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Haitians protest shrinking lead

Suspicions mount that results are being rigged to force the presidential front-runner to a runoff. One protester is killed.

Published February 14, 2006

Thousands of protesters took to the streets in Port-au-Prince, Haiti's capital, on Monday, erecting barricades and burning tires after allegations of fraud in last week's crucial presidential elections.

Supporters of the front-runner, former President Rene Preval, cried foul after partial results saw his lead steadily shrink over the last three days. A demonstration turned violent and one Preval supporter was killed and several others were wounded in a shooting north of the city.

With 90 percent of the votes officially tallied, Preval's share had dropped to 48.7 percent, just shy of the majority required to avoid a second round. Earlier in the count, Preval seemed to be cruising to victory with 61 percent.

"We have questions about the electoral process," Preval told reporters after meeting with the top U.N. official in Haiti and ambassadors from the United States, France, Canada and Brazil. "We want to see how we can save the process."

Preval, who was flown from his home in northern Haiti to the capital aboard a U.N. helicopter, also planned to meet with the interim prime minister and president.

Interim Prime Minister Gerard Latortue appealed for calm in a nationally broadcast address. "People, don't stay in the streets," he said. "I'm asking you to go home. ... The transitional government is not stealing your vote."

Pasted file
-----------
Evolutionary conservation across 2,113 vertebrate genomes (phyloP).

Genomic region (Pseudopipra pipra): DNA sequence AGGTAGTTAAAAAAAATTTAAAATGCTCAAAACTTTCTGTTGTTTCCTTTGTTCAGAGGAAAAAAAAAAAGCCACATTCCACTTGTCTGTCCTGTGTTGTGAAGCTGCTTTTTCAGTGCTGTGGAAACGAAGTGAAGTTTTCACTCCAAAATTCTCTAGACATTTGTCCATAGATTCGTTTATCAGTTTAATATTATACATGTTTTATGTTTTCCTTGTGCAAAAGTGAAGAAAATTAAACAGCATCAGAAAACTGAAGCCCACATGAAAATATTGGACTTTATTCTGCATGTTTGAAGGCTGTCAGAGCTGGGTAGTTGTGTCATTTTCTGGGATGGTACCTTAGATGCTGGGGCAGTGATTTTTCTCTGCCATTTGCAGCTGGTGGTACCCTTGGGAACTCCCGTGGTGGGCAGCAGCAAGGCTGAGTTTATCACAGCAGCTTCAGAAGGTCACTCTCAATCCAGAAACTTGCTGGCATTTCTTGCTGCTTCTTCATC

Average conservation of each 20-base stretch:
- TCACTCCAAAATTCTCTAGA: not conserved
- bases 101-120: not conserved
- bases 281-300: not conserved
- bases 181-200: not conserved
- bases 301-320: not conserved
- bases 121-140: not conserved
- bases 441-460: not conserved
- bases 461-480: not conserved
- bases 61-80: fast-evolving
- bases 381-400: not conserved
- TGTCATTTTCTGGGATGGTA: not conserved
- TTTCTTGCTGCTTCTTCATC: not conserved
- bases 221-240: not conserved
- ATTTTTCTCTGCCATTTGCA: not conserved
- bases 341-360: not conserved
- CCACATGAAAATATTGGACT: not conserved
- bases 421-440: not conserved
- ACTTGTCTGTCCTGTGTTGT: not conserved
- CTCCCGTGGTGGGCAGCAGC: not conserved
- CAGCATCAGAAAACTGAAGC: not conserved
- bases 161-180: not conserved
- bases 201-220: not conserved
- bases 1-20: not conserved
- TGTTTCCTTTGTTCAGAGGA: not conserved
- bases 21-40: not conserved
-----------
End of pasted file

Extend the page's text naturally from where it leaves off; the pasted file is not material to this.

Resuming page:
Election observers have criticized the slow tally of votes by Haiti's nine-member Provisional Electoral Council. Two of the electoral council members have questioned vote-counting procedures, saying they lacked transparency. But the head of the council, Jacques Bernard, denied this.

Haiti has been without an elected government for the last two years after the ouster of former President Jean-Bertrand Aristide in a popular armed rebellion.

Observers fear that widespread violence could still break out if Preval is denied a first-round victory, especially given his wide margin over the rest of the 33-candidate field. Running in second place was another former president, Leslie Manigat, who had 11.8 percent, less than the number of ballots election officials say were spoiled or blank.

Suspicion Monday focused on the high number of invalidated votes (147,000, or 8 percent of the votes counted so far), raising comparisons to the "hanging chads" debate in Florida during the November 2000 presidential election.

The Preval campaign alleges electoral council members improperly threw out results from heavily pro-Preval polling stations on bureaucratic technicalities. These could involve missing or incorrectly placed signatures of local polling station officials on the tally sheets delivered to the national vote tabulation center, according to observers.

The top U.N. electoral adviser, Gerard Le Chevallier, said the delays were not due to fraud.